“I FOUND MY OWN WAY TO BE IN THE WORLD.”
Since 2020, I’ve seen much more gender fluidity on campus and in the classroom. It’s wonderful. The men in particular have found FIT a safe space to be really playful and “out there.” The new masculine has many shades of the feminine, including glitter makeup and pearls. Trans men have found their own way to cross-pollinate, like the bluehead wrasse of Venezuela or the African reed frogs that change gender in a single lifetime. There is change in us and in the natural world all around us.
FIT has been swimming in these waters from the very beginning. With our unique employee union—strong, and inclusive of both faculty and staff—shaping our work environment, and our mission as the only public art and business college in New York City, we’ve been radically diverse and full of creativity for decades. It’s a deep part of who we are.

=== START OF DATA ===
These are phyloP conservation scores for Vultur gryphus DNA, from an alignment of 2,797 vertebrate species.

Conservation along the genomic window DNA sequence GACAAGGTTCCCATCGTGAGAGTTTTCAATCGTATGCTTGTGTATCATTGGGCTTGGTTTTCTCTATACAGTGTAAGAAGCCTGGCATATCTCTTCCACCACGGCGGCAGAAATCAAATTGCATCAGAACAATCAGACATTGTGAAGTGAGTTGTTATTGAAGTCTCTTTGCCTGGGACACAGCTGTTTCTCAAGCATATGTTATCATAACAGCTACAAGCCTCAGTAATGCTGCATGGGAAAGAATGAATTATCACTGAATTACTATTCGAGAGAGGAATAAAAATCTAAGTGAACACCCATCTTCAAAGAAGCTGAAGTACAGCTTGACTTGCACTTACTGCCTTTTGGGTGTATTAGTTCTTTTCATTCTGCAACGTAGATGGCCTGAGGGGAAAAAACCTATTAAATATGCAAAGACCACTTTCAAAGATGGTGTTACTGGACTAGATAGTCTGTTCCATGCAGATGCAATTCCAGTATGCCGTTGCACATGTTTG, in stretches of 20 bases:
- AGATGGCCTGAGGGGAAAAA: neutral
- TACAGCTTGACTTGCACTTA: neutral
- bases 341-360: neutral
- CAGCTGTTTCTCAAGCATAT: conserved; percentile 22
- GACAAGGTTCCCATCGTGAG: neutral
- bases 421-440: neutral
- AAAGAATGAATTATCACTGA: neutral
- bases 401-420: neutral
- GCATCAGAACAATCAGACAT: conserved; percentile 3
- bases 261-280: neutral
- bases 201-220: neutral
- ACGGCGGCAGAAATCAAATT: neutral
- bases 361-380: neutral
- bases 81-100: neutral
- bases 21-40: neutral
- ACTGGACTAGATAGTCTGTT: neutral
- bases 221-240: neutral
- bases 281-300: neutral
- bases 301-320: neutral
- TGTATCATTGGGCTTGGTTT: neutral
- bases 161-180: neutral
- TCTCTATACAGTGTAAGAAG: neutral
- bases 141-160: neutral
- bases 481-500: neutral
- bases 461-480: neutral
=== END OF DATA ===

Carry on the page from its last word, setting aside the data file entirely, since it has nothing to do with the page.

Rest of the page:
From a very young age, I saw myself as completely gender-nonconforming. In college, I was disowned by my family for what they perceived to be an “unacceptable” queerness in the way I dressed and whom I loved. This keeps me aware of the ongoing exuberance and vulnerability in gender self-expression that many members of the FIT community may experience. “They” as a pronoun option, however, didn’t exist when I was in college, so I found my own way to exist outside or beyond categories. When my colleagues started to put their pronouns in their email signatures, I thought, I certainly can’t put “she,” and I can’t use “he,” so I chose and embraced “they.” My students actually refer to me as “they” in their evaluations. At first I thought, Who’s “they”? Oh—that’s me.